"Music is the shorthand of emotion," (Leo Tolstoy). One may take this statement one of two ways. Tolstoy may mean that music, through the use of smaller elements, communicates a greater idea. He also may mean that music is an end to justify a superficial mean. Judging by Tolstoy's theories and the fact that he often omits music (or vast genres of it) when arguing his philosophies of art, the latter is more probable. A Russian fiction writer turned philosopher, Tolstoy has some rather interesting theories of what is art. Throughout the course of this paper, I will explain what total serialism is, why its art, what Tolstoy's theories are and why they do not hold up when looked at in relation to total serialism.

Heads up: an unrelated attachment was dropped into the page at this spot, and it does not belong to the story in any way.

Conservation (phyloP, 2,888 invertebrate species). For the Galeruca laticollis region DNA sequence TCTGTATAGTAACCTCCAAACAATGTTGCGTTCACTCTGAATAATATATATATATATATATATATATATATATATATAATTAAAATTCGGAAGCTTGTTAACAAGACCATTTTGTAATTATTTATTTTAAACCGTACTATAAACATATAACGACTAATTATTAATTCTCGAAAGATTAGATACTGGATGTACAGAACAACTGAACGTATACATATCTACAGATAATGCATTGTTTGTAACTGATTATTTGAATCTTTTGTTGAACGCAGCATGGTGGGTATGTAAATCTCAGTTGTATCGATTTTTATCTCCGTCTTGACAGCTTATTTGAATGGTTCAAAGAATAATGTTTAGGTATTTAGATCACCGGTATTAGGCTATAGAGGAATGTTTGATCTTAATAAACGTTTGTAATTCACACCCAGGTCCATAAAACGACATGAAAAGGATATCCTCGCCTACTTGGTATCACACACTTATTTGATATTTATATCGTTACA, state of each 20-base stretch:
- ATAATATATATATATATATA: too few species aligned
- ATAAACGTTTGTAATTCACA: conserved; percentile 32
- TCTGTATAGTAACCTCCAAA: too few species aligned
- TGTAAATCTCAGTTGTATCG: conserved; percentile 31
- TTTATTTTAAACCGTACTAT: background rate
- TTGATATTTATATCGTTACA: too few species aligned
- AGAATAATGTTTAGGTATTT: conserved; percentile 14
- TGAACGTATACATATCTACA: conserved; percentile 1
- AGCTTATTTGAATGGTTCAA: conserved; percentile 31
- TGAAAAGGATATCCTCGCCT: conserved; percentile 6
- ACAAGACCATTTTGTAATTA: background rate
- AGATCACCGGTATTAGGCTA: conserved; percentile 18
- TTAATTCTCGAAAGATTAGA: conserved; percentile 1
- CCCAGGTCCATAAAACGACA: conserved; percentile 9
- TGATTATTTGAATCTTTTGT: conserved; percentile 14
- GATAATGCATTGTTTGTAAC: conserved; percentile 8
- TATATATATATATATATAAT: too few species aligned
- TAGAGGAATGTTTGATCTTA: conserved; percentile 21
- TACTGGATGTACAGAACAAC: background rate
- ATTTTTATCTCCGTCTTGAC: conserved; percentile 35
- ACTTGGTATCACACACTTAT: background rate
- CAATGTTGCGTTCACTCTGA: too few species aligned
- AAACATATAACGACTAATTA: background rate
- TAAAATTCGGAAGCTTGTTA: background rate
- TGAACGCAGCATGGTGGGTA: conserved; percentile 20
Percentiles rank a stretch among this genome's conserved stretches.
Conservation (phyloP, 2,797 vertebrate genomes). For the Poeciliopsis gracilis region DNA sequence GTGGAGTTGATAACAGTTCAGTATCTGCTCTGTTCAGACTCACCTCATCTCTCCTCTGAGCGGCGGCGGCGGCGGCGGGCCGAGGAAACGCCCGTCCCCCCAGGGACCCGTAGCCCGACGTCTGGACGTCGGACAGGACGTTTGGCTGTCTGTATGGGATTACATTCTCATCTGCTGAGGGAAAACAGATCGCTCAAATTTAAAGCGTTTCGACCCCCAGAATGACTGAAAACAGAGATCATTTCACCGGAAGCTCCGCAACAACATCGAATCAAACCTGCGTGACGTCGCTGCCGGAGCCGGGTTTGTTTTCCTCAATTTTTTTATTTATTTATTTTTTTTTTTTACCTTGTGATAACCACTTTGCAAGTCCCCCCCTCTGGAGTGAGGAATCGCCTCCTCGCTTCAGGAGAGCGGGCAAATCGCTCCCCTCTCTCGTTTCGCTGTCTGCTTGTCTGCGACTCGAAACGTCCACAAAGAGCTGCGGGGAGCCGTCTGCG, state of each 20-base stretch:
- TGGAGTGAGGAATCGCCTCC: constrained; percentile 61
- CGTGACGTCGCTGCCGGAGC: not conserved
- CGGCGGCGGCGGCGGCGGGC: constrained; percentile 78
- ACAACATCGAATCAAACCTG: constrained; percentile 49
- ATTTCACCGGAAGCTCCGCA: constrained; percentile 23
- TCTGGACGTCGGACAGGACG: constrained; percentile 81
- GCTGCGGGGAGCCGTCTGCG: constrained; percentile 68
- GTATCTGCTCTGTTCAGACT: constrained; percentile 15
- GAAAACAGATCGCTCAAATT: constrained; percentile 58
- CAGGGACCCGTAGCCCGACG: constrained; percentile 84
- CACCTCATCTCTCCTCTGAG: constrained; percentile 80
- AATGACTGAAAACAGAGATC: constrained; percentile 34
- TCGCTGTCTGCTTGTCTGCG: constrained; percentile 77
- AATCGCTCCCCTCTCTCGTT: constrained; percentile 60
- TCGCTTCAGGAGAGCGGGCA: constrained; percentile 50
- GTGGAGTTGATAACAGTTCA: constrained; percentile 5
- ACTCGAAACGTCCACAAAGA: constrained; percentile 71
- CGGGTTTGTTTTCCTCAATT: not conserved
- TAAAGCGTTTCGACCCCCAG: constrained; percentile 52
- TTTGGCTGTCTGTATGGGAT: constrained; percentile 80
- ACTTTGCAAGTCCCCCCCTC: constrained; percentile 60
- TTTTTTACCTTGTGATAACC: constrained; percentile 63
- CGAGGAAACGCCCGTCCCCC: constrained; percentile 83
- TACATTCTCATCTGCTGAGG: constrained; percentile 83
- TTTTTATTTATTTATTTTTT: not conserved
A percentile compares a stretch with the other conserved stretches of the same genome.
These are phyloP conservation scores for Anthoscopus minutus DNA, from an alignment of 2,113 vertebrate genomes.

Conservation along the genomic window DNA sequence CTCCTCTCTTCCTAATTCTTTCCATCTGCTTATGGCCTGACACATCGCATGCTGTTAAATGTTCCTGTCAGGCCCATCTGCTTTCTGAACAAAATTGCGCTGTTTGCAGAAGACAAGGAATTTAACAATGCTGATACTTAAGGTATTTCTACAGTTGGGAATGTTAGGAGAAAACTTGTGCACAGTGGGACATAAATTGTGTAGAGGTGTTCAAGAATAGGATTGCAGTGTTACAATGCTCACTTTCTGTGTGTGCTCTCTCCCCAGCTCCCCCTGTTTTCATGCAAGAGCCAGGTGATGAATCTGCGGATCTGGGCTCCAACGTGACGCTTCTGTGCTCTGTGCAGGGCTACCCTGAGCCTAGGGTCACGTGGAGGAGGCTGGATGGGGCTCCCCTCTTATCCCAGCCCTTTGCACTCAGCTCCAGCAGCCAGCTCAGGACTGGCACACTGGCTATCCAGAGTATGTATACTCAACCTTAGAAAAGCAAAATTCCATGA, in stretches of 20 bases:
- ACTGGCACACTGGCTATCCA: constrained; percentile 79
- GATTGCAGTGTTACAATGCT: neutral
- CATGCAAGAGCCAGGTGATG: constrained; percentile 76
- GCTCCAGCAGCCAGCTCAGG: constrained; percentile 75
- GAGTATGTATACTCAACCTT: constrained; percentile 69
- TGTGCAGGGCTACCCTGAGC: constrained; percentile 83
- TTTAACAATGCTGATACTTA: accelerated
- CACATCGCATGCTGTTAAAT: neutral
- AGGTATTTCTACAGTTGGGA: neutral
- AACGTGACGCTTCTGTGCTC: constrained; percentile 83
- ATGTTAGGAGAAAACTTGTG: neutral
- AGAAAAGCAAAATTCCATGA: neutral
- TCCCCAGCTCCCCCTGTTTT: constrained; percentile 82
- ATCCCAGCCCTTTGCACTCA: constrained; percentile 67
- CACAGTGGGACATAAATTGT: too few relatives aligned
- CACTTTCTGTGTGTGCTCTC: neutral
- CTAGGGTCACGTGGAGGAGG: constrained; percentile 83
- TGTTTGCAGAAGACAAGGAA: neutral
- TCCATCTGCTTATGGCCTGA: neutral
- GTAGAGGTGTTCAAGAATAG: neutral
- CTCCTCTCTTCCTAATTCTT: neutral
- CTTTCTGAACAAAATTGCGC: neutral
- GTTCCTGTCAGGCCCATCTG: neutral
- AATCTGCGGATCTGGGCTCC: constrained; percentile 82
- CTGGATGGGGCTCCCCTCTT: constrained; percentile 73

Total serialism is an extension of Arnold Schoenberg's 12-tone technique, also known as dodecaphony. It was one of the most important and influential compositional styles of the 20th century. In the most basic terms, 12-tone serialism is a technique that aims to compose music in which no one tone more important than another. Through the use of a complex mathematical structure called a matrix, the music is composed. Though it may seem a little arduous to explain how this system works, it is important so that the reader may understand the amount of effort and creativity it takes to compose a serialistic piece. There are four different structures in a matrix. The original 12-tone row is called the prime. The prime is a series of randomly generated numbers (0-11) that correspond with each pitch in the chromatic scale. The prime backwards is called the retrograde. When all the intervals of the prime are inverted, it is called the inversion and when the inversion is played backwards, it is called the retrograde inversion. A matrix includes each of these structures starting on each of the 12 pitches. The intervals are constant for each type of structure (i.e. prime, retrograde…) the only thing that changes …

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